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So, i have an options page where the user can define certain options and it saves it in localstorage: options.html

Now, i also have a content script that needs to get the options that were defined on options.html page, but when i try to access localStorage from content script, it doesn't return the value from options page.

How do i make my content script get values from localStorage from options page or even the background page.

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1  
Related: stackoverflow.com/questions/3033829/… –  Shay Erlichmen Oct 14 '10 at 21:27
    
Related: stackoverflow.com/questions/4224039/… –  Jason Jul 19 '12 at 5:30

3 Answers 3

Content scripts run in the context of webpages, not extension pages. Therefore, if your accessing localStorage from your contentscript, it will be the storage from that webpage, not the extension page storage.

Now, to let your content script to read your extension storage (where you set them from your options page), you need to use extension message passing.

The first thing you do is tell your content script to send a request to your extension to fetch some data, and that data can be your extension localStorage:

contentscript.js

chrome.runtime.sendMessage({method: "getStatus"}, function(response) {
  console.log(response.status);
});

background.js

chrome.runtime.onMessage.addListener(function(request, sender, sendResponse) {
    if (request.method == "getStatus")
      sendResponse({status: localStorage['status']});
    else
      sendResponse({}); // snub them.
});

You can do an API around that to get generic localStorage data to your content script, or perhaps, get the whole localStorage array.

I hope that helped solve your problem.

To be fancy and generic ...

contentscript.js

chrome.runtime.sendMessage({method: "getLocalStorage", key: "status"}, function(response) {
  console.log(response.data);
});

background.js

chrome.runtime.onMessage.addListener(function(request, sender, sendResponse) {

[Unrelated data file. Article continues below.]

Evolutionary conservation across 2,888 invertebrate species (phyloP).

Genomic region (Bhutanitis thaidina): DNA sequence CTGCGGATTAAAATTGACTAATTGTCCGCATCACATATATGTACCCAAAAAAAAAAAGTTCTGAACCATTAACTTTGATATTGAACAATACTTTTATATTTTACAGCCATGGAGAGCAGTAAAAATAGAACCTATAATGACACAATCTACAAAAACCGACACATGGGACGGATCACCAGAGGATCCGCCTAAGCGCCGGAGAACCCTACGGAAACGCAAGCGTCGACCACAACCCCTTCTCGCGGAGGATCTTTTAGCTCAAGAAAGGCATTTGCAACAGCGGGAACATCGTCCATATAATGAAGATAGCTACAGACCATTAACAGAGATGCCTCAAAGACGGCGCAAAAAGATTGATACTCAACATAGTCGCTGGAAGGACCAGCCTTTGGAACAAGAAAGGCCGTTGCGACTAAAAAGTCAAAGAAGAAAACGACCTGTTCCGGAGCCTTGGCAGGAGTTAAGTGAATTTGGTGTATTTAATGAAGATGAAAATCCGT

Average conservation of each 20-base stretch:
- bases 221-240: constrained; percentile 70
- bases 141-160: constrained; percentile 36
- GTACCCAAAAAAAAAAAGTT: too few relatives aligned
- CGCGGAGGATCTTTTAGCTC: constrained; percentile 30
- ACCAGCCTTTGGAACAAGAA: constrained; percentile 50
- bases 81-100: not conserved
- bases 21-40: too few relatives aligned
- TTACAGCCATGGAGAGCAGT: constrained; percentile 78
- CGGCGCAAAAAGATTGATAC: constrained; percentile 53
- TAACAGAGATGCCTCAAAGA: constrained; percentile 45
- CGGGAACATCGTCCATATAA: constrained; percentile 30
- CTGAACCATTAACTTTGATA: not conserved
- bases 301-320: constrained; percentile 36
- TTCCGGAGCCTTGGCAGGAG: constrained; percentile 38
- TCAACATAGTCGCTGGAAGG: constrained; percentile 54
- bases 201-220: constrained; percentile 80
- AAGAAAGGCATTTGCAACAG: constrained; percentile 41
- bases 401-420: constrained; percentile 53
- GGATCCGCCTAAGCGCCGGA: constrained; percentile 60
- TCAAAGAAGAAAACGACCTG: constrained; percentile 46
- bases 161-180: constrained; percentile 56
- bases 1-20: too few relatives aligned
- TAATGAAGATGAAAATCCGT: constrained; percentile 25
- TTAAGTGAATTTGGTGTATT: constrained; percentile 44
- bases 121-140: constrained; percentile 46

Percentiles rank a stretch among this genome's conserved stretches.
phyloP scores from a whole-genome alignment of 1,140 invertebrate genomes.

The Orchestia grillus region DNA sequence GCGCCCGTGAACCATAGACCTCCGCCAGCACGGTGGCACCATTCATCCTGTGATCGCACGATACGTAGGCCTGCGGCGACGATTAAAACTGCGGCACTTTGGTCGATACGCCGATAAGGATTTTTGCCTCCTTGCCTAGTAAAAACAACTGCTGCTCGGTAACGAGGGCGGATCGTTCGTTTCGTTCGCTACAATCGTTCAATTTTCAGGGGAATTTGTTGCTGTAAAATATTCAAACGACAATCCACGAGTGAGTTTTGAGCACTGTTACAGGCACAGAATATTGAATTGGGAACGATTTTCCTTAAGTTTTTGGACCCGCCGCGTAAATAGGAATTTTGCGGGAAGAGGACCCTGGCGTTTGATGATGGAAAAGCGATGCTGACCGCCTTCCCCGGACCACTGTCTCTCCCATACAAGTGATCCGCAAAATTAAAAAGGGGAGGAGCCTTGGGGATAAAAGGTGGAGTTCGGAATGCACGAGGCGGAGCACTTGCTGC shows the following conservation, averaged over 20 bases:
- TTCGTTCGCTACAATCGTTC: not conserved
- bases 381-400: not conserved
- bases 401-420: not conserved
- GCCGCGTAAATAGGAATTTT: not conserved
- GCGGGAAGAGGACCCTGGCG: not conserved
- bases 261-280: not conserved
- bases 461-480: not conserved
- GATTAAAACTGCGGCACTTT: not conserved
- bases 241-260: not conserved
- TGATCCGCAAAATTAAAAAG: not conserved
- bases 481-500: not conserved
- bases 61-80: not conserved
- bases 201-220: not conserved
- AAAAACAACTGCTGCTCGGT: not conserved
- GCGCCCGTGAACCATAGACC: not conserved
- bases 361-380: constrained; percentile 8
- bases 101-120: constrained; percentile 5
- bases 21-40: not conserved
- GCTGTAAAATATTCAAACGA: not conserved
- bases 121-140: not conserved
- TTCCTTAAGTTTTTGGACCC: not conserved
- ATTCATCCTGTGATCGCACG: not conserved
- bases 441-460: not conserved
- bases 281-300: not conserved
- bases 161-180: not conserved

if (request.method == "getLocalStorage")
      sendResponse({data: localStorage[request.key]});
    else
      sendResponse({}); // snub them.
});
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1  
Obviously, request could also be {method:'getStorage', key: 'status'}, and the listener would respond with the corresponding data. –  J.C. Inacio May 28 '11 at 1:00
    
What if I want everything from the localStorage to be transferred to the extension? Can I write sendResponse({data: localStorage}); ? –  Bibhas Jul 20 '11 at 19:23
3  
Try it and see :) –  Mohamed Mansour Jul 21 '11 at 21:15
4  
The background page and options page belong to the same extension context, so you don't need content scripts or messaging. You can call localStorage directly from the options page or use chrome.extension.getBackgroundPage from the options page. –  Mohamed Mansour Jul 23 '11 at 12:43
1  
Thats strange. I'm setting few options in options page and creating context menus based on them in background page. The thing is, if I set a variable in localStorage from options page, it doesnt get reflected to the background page immediately(i.e. No new contextmenu), unless I disable and re-enable the extension. Any reason you can think of? –  Bibhas Jul 23 '11 at 16:57

Another option would be to use the chromestorage API. This allows storage of user data with optional syncing across sessions.

One downside is that it is asynchronous.

https://developer.chrome.com/extensions/storage.html

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2  
works like a charm! –  Peter Ehrlich Sep 23 '12 at 18:45

Sometimes it may be better to use chrome.storage API. It's better then localStorage because you can:

  • store information from your content script without the need for message passing between content script and extension;
  • store your data as JavaScript objects without serializing them to JSON (localStorage only stores strings).

Here's a simple code demonstrating the use of chrome.storage. Content script gets the url of visited page and timestamp and stores it, popup.js gets it from storage area.

content_script.js

(function () {
    var visited = window.location.href;
    var time = +new Date();
    chrome.storage.sync.set({'visitedPages':{pageUrl:visited,time:time}}, function () {
        console.log("Just visited",visited)
    });
})();

popup.js

(function () {
    chrome.storage.onChanged.addListener(function (changes,areaName) {
        console.log("New item in storage",changes.visitedPages.newValue);
    })
})();

"Changes" here is an object that contains old and new value for a given key. "AreaName" argument refers to name of storage area, either 'local', 'sync' or 'managed'.

Remember to declare storage permission in manifest.json.

manifest.json

...
"permissions": [
    "storage"
 ],
...
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The onChanged event already provides the data in the changes object. Further, pay special attention to the namespace of the onChanged event. If you store something using chrome.storage.local.set, then the onChanged event is triggered, but reading using chrome.storage.sync.get makes little sense. –  Rob W Jan 12 at 11:13
    
Yes you're right, edited my answer. Obviously you can use chrome.storage.sync.get in other scenarios, but here it is indeed redundant. –  Pawel Miech Jan 12 at 11:26
    
In response to revision 5 of your answer: changes.visitedPages will be undefined if visitedPages has not been changed. Wrap the line in if (changes.visitedPages) { ... } to solve this problem. –  Rob W Jan 12 at 13:41

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